Is There Life After Housework?
Is There Life After Housework?: A Revolutionary Approach to Cutting Your Cleaning Time 75%. Don Aslett.
Adams Media, Avon MA 2nd edition. October 2005. 248 pages.
"Over three million DON ASLETT books sold!" screams the cover. "America's #1 Cleaning Expert". Wow! I prepare to gobble up this book immediately and change my life forever. There are charts ("Annually---wash walls"). Methods (7 steps for How to Mop a Floor). A comprehensive index (14 entries under "vacuum"). Time management suggestions: "Take mood, energy, and motivation into account when you're scheduling and organizing." This is terrific stuff.
But wait: 3 million books sold! That number really catches my eye. I had never even heard of Don Aslett until recently. Who would those other readers (millions of them!) be? Script the Philosopher, Marketing Whiz and Bookkeeper identifies six possible target audiences...
Group C'N'N: Cleanies 'N' Neatniks
The ideal readers: people who want to learn the absolute best way to choose a vacuum cleaner, prevent mildew, and clean the oven. These super-motivated folks yearn to Discover More ("this essential guide chock-full....."). Clean Better ("professional secrets"). Finish Faster ("a revolutionary approach to cutting your cleaning time by 75%"). They will buy this book.
Group TLC: Tool Lovers and Collectors
Don has just the stuff for you! Forget the second-rate ("Don't go to the local supermarket or discount house and buy a squeegee"). No! Search out the janitorial supply centres in your community. Buy professional cleaning products ("quaternary type disinfectant, dilute as directed.") Follow his instructions on how to sew your own cleaning rags. Read his advice on choosing planks at the lumberyard ("redwood is good because it is light and rot resistant"). Combine plank with 2 stepladders and an extension ladder: and voila, your very own scaffold! 13 illustrated pages on materials. Cool! I am impressed.
Groups ASH: Average Successful Home-Managers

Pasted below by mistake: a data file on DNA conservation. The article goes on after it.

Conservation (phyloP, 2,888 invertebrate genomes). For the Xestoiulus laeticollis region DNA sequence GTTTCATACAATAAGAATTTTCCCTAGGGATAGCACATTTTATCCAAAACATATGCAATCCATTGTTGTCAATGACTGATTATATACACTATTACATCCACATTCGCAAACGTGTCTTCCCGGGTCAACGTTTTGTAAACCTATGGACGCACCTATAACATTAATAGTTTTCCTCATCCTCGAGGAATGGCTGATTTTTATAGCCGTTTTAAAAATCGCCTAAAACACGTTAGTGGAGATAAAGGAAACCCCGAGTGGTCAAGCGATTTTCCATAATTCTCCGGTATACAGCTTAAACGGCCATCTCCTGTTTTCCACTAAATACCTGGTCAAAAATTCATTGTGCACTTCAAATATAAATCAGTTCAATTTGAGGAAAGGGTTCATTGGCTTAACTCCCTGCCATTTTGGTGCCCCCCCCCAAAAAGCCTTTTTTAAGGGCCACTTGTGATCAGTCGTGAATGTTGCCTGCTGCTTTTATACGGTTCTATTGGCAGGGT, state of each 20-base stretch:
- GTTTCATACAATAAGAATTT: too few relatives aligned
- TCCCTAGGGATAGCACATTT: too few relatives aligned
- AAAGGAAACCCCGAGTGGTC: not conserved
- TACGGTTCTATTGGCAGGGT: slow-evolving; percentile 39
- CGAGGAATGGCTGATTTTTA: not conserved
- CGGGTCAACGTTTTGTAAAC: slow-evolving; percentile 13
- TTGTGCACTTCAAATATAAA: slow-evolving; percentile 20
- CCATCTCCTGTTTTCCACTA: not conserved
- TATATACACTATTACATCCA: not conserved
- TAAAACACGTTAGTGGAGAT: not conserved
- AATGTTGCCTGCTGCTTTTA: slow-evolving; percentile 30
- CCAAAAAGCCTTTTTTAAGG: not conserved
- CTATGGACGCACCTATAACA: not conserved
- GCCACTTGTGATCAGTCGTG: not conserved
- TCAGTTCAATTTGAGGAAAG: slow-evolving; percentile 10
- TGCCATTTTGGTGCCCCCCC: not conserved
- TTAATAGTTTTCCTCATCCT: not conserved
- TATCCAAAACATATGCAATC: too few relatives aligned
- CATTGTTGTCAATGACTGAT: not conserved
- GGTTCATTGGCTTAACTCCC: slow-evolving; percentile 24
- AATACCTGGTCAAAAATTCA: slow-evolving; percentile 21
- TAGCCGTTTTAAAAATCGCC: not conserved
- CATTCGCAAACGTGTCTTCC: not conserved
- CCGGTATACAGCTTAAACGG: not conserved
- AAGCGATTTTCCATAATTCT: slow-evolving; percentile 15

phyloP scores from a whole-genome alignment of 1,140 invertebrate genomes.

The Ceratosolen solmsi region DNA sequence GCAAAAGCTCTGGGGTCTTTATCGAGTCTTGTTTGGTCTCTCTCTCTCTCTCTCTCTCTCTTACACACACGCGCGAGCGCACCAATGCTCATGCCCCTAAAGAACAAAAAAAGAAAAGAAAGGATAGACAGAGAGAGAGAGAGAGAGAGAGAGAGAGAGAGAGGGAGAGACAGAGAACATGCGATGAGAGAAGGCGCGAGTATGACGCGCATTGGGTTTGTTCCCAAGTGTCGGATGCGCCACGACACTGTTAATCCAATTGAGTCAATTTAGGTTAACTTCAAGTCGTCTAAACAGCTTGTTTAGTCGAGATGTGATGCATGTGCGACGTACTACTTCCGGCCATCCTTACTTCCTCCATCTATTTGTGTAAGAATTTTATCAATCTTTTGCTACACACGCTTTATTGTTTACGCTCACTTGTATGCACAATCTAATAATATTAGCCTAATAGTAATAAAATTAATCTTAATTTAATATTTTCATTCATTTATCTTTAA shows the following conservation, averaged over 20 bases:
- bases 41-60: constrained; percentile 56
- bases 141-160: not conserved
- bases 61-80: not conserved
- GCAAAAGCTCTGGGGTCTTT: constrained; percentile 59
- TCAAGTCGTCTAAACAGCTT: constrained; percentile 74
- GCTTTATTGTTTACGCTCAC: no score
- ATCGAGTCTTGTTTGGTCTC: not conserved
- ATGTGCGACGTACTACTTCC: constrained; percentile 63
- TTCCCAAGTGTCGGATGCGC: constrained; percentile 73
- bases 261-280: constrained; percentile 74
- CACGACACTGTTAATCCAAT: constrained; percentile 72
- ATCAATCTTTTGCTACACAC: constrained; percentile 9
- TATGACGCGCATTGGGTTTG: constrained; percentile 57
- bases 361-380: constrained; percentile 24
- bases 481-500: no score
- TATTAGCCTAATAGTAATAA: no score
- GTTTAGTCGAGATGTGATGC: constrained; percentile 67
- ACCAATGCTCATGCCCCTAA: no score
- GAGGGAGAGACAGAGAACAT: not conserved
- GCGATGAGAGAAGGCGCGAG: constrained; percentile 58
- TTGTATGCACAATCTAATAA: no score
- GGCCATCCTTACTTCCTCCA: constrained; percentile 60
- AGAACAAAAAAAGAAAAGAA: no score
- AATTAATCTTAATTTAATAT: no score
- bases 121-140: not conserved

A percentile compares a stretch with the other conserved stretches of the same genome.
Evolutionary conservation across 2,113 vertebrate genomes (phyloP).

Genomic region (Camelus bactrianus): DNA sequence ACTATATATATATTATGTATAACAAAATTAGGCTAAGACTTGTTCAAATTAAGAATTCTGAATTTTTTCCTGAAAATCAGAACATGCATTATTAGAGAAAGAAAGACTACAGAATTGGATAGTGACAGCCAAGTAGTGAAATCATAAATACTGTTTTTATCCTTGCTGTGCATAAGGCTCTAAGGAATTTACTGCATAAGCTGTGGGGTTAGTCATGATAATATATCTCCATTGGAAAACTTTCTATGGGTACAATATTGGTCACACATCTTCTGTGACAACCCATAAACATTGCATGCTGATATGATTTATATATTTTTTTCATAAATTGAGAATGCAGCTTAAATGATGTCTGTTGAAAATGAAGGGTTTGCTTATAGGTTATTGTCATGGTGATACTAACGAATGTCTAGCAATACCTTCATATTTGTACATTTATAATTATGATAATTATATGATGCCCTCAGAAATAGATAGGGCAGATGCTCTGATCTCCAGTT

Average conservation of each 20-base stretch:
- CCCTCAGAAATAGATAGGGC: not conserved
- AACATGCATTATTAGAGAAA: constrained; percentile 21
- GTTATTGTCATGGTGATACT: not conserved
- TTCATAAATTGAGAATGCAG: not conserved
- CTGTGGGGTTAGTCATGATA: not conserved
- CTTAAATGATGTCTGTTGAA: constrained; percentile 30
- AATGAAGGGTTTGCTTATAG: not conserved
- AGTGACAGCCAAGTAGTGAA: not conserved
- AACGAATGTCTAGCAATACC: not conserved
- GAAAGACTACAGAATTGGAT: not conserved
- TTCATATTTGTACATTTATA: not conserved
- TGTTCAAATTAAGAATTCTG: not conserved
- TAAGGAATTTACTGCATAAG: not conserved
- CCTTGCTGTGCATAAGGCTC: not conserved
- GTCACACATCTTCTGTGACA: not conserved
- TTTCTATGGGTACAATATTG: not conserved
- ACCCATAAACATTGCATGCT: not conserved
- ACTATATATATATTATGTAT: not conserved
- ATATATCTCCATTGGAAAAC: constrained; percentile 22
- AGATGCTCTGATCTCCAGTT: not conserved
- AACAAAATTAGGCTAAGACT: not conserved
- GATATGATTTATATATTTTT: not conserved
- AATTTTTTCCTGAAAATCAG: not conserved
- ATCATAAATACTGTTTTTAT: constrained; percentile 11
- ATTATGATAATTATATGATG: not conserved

These good folks, not quite as enthusiastic as the above two categories, will nevertheless treasure this book as a useful reference guide to anything and everything. If they ever want to know the different techniques for cleaning plexiglas, thermal panes, and regular window glass, Don has the information.
Group PP: Poor Perfectionists
What? You mean you've been washing closets weekly? Well! Now you have the final word from "the head of one of the nation's leading professional cleaning companies." Who thoughtfully provides several pages on "Cleaning you can cut back on." You have Don's permission to relax: "You're a human being not a machine." Read the inspirational final chapter first: "Remember... that a house is to live in, not live for." You have my permission to skip the preceding 16 sections.
Group RRM: Recently Recovered Messies
This is the group to which I reluctantly belong. At first I enjoyed Don's practical "you can do it style", and the entertaining anecdotes from the career of "everyone's favorite cleaner". The introductory material was so inspiring: "You are entitled to a life of love, fulfillment and accomplishment." Then I moved into the practical cleaning advice and the guilt started. "Repair every leaky or dripping fixture." What would Don say if he knew that my bath taps leaked for 5 years? "Alter any surface or appearance you don't like." What? I have lived happily with an ugly unpainted laundry room for 25 years! There must be something wrong with me...
Group SS: Serious Squalorees
Do not read this book.
No one's time should be wasted cleaning needlessly or inefficiently. ~ Don Aslett, Is There Life After Housework?